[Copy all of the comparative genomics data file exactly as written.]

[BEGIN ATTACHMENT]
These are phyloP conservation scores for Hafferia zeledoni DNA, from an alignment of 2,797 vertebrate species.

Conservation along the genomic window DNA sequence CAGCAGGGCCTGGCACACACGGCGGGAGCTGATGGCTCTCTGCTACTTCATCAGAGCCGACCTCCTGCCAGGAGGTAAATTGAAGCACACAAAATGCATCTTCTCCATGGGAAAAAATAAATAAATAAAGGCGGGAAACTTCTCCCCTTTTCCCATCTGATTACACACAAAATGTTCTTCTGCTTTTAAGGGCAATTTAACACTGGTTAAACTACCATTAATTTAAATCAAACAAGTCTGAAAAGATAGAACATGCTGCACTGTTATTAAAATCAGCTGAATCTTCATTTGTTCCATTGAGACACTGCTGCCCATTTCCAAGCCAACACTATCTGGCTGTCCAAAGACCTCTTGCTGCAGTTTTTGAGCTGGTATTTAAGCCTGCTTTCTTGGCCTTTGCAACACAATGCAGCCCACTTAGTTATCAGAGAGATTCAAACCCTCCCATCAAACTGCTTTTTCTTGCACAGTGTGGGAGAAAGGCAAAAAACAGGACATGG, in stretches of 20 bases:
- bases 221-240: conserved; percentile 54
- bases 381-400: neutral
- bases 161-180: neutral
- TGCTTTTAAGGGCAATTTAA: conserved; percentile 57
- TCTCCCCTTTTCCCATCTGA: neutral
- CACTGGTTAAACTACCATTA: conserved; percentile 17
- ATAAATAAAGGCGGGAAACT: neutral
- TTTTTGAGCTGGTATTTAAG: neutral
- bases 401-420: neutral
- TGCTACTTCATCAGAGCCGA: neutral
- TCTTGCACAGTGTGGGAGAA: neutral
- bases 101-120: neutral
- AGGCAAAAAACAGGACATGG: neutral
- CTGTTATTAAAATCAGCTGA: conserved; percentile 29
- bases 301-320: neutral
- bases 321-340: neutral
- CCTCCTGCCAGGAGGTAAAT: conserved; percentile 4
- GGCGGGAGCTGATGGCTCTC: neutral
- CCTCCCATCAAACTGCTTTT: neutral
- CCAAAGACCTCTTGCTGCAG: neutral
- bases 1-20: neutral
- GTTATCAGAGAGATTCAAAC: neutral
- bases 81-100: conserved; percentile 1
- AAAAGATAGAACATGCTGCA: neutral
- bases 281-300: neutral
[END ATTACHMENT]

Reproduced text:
These are phyloP conservation scores for Hafferia zeledoni DNA, from an alignment of 2,797 vertebrate species.

Conservation along the genomic window DNA sequence CAGCAGGGCCTGGCACACACGGCGGGAGCTGATGGCTCTCTGCTACTTCATCAGAGCCGACCTCCTGCCAGGAGGTAAATTGAAGCACACAAAATGCATCTTCTCCATGGGAAAAAATAAATAAATAAAGGCGGGAAACTTCTCCCCTTTTCCCATCTGATTACACACAAAATGTTCTTCTGCTTTTAAGGGCAATTTAACACTGGTTAAACTACCATTAATTTAAATCAAACAAGTCTGAAAAGATAGAACATGCTGCACTGTTATTAAAATCAGCTGAATCTTCATTTGTTCCATTGAGACACTGCTGCCCATTTCCAAGCCAACACTATCTGGCTGTCCAAAGACCTCTTGCTGCAGTTTTTGAGCTGGTATTTAAGCCTGCTTTCTTGGCCTTTGCAACACAATGCAGCCCACTTAGTTATCAGAGAGATTCAAACCCTCCCATCAAACTGCTTTTTCTTGCACAGTGTGGGAGAAAGGCAAAAAACAGGACATGG, in stretches of 20 bases:
- bases 221-240: conserved; percentile 54
- bases 381-400: neutral
- bases 161-180: neutral
- TGCTTTTAAGGGCAATTTAA: conserved; percentile 57
- TCTCCCCTTTTCCCATCTGA: neutral
- CACTGGTTAAACTACCATTA: conserved; percentile 17
- ATAAATAAAGGCGGGAAACT: neutral
- TTTTTGAGCTGGTATTTAAG: neutral
- bases 401-420: neutral
- TGCTACTTCATCAGAGCCGA: neutral
- TCTTGCACAGTGTGGGAGAA: neutral
- bases 101-120: neutral
- AGGCAAAAAACAGGACATGG: neutral
- CTGTTATTAAAATCAGCTGA: conserved; percentile 29
- bases 301-320: neutral
- bases 321-340: neutral
- CCTCCTGCCAGGAGGTAAAT: conserved; percentile 4
- GGCGGGAGCTGATGGCTCTC: neutral
- CCTCCCATCAAACTGCTTTT: neutral
- CCAAAGACCTCTTGCTGCAG: neutral
- bases 1-20: neutral
- GTTATCAGAGAGATTCAAAC: neutral
- bases 81-100: conserved; percentile 1
- AAAAGATAGAACATGCTGCA: neutral
- bases 281-300: neutral